This is a discussion of the controversial statement that the sake bottle shape is negative. Read the sake bottle shape, textbook example first. See also This page for a discussion on the sake bottle shape.
HolIgor: Everybody knows the proverb that sake bottle is negative. A difficult thing with the proverbs is that they should be reinterpreted, formulated in terms that are closer for your individual thought pattern. Any proverb and this one in particular should be understood. So why is it negative? Your opinion is that it is just worse than the horse head shape. That is good enough reason, of course. The question is in the efficiency of stones. But that could not be all of it. Other people say that it is not a good eye shape. Is that true? I have a feeling that since this... (lost some text here)
Of course, these discussions are empty without opponent's stones and your own support.
Dieter: My WME left the following remark by John F. a little orphaned. Also, I don't understand it, because the reason for tokkuri to show up is unclear. I guess tokkuri features in the Japanese name for the sake bottle shape. Someone please make clear.
John F. It's true that it's said to be inefficient, but not in the sense of not jumping far enough. When there's a better move it's usually the ikken tobi. However, you need to be aware that there is a pun involved, Another word tokkuri means careful, serious, plodding, and this is probably where the negative overtones have come from. Incidentally, some of the shapes below are not tokkurigata in my view. From what I've seen the term is used only of jumping into the centre, and also with no other stones attached.
Alex Weldon: The thing that confuses me about saying that this is a bad shape. I remember reading somewhere on SL that reductions of good shape (ie, a good shape, minus one or a few stones) are also good shape (because they can become a good shape), while extensions of bad shape (ie, adding one or a few stones to a bad shape) are also bad shape. Now, the tortoise shell is supposed to be good shape. It's clear that the sake bottle is part of it (actually if you look at it, the tortoise shell is a sake bottle mirrored about the line through its center of gravity). So, obviously, saying that a reduction of good shape is also a good shape is not always true.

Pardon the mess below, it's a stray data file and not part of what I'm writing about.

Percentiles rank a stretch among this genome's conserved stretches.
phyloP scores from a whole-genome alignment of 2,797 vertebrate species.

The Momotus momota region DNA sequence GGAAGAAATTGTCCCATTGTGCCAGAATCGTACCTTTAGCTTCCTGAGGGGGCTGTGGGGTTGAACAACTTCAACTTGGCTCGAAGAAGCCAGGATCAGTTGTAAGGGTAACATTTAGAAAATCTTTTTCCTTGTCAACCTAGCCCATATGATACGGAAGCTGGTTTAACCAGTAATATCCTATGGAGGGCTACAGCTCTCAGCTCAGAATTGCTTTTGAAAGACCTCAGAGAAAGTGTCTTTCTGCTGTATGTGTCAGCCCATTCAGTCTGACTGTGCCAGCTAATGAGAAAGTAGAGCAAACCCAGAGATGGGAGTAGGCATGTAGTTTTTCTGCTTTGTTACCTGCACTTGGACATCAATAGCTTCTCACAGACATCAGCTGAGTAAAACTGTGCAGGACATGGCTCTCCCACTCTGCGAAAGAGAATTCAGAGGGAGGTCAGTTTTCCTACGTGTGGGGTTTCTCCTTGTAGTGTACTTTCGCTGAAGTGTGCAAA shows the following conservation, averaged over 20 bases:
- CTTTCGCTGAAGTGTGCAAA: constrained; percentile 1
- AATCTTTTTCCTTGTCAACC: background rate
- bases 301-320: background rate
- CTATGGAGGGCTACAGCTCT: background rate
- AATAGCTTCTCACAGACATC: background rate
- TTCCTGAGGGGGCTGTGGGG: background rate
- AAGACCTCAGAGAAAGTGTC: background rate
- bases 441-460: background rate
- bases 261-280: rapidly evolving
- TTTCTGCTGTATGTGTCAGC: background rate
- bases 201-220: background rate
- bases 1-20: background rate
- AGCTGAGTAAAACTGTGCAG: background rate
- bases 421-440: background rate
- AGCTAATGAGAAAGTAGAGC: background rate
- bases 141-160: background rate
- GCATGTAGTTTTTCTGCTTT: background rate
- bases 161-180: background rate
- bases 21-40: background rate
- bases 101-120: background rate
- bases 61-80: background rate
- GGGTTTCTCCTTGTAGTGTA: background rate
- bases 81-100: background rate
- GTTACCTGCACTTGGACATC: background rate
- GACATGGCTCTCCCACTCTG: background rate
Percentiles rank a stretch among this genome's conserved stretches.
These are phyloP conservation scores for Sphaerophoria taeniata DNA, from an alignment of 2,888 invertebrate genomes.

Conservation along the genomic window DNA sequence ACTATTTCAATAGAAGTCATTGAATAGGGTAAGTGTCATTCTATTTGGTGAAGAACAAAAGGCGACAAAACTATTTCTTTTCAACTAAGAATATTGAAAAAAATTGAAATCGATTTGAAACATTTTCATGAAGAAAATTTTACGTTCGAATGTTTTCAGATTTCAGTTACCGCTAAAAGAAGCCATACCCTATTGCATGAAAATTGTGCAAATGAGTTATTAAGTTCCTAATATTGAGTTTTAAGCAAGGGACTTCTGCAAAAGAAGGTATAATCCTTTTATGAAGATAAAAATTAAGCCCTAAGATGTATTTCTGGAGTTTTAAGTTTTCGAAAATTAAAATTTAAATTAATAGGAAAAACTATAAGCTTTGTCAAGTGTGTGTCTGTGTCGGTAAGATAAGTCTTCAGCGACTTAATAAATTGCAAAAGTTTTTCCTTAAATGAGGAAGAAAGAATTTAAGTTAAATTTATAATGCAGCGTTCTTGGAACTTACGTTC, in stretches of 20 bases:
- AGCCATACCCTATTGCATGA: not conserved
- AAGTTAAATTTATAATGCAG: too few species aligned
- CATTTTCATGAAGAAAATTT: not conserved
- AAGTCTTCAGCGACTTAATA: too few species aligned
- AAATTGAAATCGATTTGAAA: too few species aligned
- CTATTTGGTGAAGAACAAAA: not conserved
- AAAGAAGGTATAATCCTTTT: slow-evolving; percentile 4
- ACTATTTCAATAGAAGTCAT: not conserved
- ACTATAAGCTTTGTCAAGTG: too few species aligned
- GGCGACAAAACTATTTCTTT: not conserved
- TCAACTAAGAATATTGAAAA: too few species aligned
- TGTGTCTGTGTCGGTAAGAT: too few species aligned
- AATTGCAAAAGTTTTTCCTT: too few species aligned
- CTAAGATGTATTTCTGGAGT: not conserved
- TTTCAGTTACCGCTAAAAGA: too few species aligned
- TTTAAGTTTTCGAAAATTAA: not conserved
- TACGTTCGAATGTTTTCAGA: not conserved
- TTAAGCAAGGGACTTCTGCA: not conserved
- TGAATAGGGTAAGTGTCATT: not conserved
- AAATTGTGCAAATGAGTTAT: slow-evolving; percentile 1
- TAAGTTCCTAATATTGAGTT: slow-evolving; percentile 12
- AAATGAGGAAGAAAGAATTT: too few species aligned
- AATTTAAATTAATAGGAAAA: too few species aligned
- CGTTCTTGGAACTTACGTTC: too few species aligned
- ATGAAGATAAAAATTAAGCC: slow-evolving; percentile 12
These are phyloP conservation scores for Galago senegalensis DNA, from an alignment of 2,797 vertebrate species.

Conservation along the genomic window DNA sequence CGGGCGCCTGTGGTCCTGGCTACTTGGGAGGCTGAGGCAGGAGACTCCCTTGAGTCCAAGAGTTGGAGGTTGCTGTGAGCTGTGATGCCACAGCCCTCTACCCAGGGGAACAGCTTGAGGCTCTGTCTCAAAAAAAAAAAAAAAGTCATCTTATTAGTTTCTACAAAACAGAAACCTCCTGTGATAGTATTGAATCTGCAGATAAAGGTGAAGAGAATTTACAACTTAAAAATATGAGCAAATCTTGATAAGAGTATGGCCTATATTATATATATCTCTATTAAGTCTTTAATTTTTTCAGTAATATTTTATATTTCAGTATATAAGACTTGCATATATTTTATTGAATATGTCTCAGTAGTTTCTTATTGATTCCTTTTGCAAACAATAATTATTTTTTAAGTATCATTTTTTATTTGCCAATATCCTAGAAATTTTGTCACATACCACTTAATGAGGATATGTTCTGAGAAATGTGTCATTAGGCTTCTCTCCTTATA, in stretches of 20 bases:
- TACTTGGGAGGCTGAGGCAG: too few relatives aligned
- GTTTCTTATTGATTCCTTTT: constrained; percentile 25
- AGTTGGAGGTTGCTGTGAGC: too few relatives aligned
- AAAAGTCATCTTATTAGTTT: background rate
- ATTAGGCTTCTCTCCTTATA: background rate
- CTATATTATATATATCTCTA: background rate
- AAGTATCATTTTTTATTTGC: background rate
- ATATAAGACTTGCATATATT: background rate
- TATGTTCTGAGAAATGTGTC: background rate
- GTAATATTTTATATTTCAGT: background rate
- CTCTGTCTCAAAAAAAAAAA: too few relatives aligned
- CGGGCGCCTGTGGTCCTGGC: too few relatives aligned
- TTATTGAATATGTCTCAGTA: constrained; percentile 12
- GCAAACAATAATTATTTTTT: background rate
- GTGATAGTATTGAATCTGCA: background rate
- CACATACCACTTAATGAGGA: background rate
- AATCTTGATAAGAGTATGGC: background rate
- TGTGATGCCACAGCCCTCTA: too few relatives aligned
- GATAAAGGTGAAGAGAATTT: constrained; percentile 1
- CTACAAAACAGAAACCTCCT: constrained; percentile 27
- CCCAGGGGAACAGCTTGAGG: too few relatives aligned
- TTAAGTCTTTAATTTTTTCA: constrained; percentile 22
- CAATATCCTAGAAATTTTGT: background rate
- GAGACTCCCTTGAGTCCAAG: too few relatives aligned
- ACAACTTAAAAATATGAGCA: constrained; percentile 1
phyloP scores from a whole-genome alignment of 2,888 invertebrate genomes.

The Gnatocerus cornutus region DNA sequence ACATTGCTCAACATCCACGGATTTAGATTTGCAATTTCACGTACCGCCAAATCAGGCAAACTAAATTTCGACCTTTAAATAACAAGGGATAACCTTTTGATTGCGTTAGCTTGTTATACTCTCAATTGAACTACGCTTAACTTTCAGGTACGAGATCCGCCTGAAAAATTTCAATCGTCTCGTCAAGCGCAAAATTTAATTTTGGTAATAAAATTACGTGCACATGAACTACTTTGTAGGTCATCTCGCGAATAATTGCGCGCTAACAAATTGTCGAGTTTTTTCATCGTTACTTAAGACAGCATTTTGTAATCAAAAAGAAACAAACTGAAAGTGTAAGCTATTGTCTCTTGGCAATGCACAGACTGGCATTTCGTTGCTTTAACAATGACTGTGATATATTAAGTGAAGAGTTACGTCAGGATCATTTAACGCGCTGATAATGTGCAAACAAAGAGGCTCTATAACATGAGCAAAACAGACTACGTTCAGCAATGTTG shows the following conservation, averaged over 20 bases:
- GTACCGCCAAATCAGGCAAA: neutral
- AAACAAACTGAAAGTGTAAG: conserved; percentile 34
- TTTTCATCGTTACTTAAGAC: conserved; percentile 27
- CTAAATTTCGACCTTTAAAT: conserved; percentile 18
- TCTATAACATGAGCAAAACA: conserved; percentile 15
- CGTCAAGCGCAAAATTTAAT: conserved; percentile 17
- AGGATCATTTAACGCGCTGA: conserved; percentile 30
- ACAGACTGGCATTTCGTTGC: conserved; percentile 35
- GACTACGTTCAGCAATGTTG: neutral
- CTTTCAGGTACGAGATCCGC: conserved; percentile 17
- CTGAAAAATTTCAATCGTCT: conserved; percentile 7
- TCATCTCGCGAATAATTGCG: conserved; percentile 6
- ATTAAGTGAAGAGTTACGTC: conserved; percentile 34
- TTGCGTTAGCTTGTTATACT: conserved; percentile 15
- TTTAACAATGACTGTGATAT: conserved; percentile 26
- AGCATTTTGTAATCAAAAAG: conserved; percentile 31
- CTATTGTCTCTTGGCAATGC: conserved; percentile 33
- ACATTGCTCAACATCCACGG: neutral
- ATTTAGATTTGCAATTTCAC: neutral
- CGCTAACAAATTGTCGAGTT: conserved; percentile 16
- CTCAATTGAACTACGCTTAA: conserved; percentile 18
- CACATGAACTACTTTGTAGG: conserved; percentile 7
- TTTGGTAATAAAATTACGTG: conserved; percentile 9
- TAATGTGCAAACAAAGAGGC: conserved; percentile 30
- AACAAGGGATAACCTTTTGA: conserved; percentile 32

Charles Alex, the reason you find that confusing is that the principle stated isn't true. It might be half-true: a partial shape that can't develop into a good shape may not be good. But the other way round? I don't think that's sensible or acceptable as an abstract principle.
Alex Weldon: That's basically the conclusion I reached. I suppose that you must take everything you read on SL with a grain of salt. Incidentally, the original phrasing of the "proverb" I mentioned was: "All subsets of the basic five shapes are good shape," and appears on A Static Treatise on Shape. I've added a note on that page that the statement is controversial, and added it to the controversial statements page.
Dieter: At the same rate, you can argue about the goodness of the five basic shapes. I have gotten more and more sceptical of the article, which is the basic reason why I moved it to a separate page instead of having it dominate the shape page. Take the tortoise shell. It is only really good shape after the capture of two stones, meaning that the "subsets" pseudo-rule requires enemy stones to be in the subset too, if only that.
Where does the word "negative" come from? I suppose this isn't an original English proverb, so what's the original phrase? The only one I've seen is トックリ形はコリ形（なり）, which means "the sake bottle shape is overconcentrated". When there are clear, unambiguous Go-terms I'd rather see them used instead of something as vague as "negative".
The proverb developed in japan, from a Daimyo that had lost a battle due to excessive drinking the night before. I understand it as a warning to not drink in the middle of battle as the sake kami defuse the budo kami.